The idea of feminism should not come as a shock to anyone. If it does, we are doing a bad job of raising our children. In a patriarchal world that is slowly shifting towards the idea of having equality for both genders, there is still a layer that thinks women cross the line when they boldly ask for what they want. There are still those people who cry foul when women who have undergone the unthinkable speak out.
We Should All Be Feminists is the transcript of a TEDx talk by Nigerian author, Chimamanda Ngozi Adichie in 2012. While you can finish the book in under an hour (even lesser if you’re a fast reader), what Adichie outlines in this essay will remain with you for the rest of your life. There is nothing ‘finished’ about it.
It is true that women have had to sacrifice a lot. Not only that, they have also been made to sacrifice a lot over the centuries. So when we finally find a voice and demand what should have been equality, we are faced with “we faced problems too” and “how dare you”s instead of the support we need.
Chimamanda Ngozi Adichie, in this compelling, thought-provoking book, explains beautifully the true meaning of feminism. Contrary to what millions feel about the word, ‘feminist’ taking a negative weight, it is a concept that will bring peace and joy all round if embraced, irrespective of gender, religion, and nationality.
Adichie gives examples of little things that show how men are given more priority over women. If this figurative muscle power that masculinity wields over the world becomes permanent, then how can we ensure equality? How can we be sure to be feminists and not the despicable term ‘feminazi’ that has been coined for pseudo-feminists?
Reading We Should All Be Feminists is a sucker punch to the gut. Even if you are female, there are some things you happen to take for granted. And as you read this slim book, you realize so much more than you bargained for in the first place. ‘Oh shit! That’s true!’ would be a common reaction.
The recent ‘MeToo’ hashtag storm that invaded the Internet is a prime example of how so many people hate the word ‘feminism’ and anything associated with it. I wrote a blog post, incensed at the aforementioned, which you can read here: Why is #MeToo Being Branded As Anti-Men? But way before I went on this rant, Adichie broached the subject and gave a perfect answer, which goes:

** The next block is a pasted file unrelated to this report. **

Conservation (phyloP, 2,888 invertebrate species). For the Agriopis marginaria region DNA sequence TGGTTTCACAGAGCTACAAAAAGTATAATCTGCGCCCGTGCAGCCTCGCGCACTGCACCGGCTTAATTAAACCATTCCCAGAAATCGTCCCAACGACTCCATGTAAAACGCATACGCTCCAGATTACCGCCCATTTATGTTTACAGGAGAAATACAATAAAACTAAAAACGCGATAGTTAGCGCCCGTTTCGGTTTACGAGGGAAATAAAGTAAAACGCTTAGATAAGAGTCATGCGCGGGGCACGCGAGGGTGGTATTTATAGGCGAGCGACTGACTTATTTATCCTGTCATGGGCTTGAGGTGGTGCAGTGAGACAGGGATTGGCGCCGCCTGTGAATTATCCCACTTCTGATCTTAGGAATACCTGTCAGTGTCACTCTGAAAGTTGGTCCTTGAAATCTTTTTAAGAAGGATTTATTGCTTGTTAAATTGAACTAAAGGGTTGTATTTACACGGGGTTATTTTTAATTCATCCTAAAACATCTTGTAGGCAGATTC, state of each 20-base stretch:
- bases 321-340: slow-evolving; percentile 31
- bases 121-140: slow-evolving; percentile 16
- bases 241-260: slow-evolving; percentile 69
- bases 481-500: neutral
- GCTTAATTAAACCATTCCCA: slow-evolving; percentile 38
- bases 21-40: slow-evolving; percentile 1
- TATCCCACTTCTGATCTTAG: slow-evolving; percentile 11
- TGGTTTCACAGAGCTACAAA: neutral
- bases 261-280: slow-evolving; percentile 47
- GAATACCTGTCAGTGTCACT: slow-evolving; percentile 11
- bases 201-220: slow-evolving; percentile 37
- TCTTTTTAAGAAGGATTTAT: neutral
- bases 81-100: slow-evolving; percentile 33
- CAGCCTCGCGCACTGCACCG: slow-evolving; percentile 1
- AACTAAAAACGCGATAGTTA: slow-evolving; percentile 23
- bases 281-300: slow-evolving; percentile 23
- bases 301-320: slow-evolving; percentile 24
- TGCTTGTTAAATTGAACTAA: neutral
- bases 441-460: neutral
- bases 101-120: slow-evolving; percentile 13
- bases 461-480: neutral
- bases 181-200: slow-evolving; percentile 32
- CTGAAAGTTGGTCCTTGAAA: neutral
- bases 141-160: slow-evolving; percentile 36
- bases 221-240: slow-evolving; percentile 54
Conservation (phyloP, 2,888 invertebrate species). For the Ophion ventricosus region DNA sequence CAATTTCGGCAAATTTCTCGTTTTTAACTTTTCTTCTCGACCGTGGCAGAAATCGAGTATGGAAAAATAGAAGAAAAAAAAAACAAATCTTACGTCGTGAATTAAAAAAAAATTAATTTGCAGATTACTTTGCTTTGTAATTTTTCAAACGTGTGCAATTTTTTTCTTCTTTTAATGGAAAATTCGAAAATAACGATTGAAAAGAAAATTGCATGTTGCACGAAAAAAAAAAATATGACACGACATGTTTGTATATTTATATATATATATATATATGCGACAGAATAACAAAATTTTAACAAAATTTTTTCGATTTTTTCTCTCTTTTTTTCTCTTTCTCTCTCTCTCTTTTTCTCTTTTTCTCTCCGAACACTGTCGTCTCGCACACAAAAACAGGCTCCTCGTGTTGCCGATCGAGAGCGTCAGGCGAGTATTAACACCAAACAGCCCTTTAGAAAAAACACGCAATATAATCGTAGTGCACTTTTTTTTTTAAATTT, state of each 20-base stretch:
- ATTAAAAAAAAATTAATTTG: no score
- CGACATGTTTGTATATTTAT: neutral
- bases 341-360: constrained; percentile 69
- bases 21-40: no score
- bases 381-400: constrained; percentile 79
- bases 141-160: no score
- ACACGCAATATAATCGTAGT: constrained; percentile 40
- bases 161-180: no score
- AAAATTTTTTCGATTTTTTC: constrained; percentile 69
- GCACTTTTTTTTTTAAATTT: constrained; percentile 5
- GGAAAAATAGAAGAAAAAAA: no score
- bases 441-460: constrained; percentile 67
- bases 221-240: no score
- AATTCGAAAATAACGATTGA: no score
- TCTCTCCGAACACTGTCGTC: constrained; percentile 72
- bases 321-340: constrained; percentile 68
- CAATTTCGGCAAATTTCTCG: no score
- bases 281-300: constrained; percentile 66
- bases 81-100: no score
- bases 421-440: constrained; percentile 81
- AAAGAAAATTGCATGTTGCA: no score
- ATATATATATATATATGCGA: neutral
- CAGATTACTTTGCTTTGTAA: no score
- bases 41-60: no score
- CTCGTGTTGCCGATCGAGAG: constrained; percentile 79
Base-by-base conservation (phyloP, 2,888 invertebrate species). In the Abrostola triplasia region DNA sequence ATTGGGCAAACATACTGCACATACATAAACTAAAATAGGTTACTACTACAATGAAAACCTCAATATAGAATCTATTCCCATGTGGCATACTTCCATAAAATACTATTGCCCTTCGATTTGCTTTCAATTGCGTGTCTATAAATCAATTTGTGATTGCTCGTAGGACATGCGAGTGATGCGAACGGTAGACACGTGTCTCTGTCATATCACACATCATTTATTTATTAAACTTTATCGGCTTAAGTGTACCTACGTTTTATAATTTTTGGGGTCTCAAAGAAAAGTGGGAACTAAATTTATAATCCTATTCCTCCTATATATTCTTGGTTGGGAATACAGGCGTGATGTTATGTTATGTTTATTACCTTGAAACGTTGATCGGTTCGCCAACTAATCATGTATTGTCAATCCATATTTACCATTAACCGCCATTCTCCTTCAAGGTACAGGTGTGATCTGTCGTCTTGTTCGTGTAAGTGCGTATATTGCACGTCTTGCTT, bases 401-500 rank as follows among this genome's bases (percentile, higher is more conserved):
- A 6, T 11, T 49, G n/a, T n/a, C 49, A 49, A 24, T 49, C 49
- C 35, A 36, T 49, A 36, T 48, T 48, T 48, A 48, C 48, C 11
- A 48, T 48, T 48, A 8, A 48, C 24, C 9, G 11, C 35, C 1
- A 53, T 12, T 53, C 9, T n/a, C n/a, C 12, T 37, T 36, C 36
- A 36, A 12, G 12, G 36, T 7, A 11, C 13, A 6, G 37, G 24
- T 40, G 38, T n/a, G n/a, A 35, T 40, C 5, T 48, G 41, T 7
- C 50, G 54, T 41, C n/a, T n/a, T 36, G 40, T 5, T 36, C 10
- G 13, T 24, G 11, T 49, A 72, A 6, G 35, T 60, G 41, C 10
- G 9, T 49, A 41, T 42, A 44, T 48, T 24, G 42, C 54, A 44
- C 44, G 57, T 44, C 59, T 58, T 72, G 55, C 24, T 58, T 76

Some people ask: ‘Why the word feminist? Why not just say you are a believer in human rights, or something like that?’ Because that would be… a way of pretending that it was not women who have, for centuries, been excluded. It would be a way of denying that the problem of gender targets women.
Adichie has the perfect answer to anyone refuting the above, if they happen to do so. In her definition so far, feminism tackles women’s problems. But it has not ended yet. She is absolutely fair when she comes to how men are treated in today’s world. How unfairness targets everybody. How expectations have the power to ruin everything.
By far, the worst thing we do to males – by making them feel they have to be hard – is that we leave them with very fragile egos. The harder a man feels compelled to be, the weaker his ego is.
If this doesn’t ring true with every invisible nerve that the world thrums with, I don’t know what else does.
Chimamanda Ngozi Adichie’s We Should All Be Feminists is far from being preachy. Her calm reasoning, well-balanced observations, and eloquent narrative makes your whole being taut with anger – anger that fighting for the right thing is deemed selfish, anger that acknowledging the problems faced by women is termed weakness, and anger that gender inequality is considered normal and rational, even in today’s world.
To wrap it up, here is Chimamanda Ngozi Adichie’s amazing definition of feminism. One that is so deeply true that it is difficult not to brace yourself for a battle that you suddenly want to fight. She says:
My own definition is a feminist is a man or a woman who says, yes, there’s a problem with gender as it is today and we must fix it, we must do better. All of us, women and men, must do better.
And that’s that!
It’s not my place to rate such an intense, truthful legend of a book. Yet, here’s what it deserves from every angle, every corner.
Rating: 5/5 stars
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Picture Courtesy: Amazon UK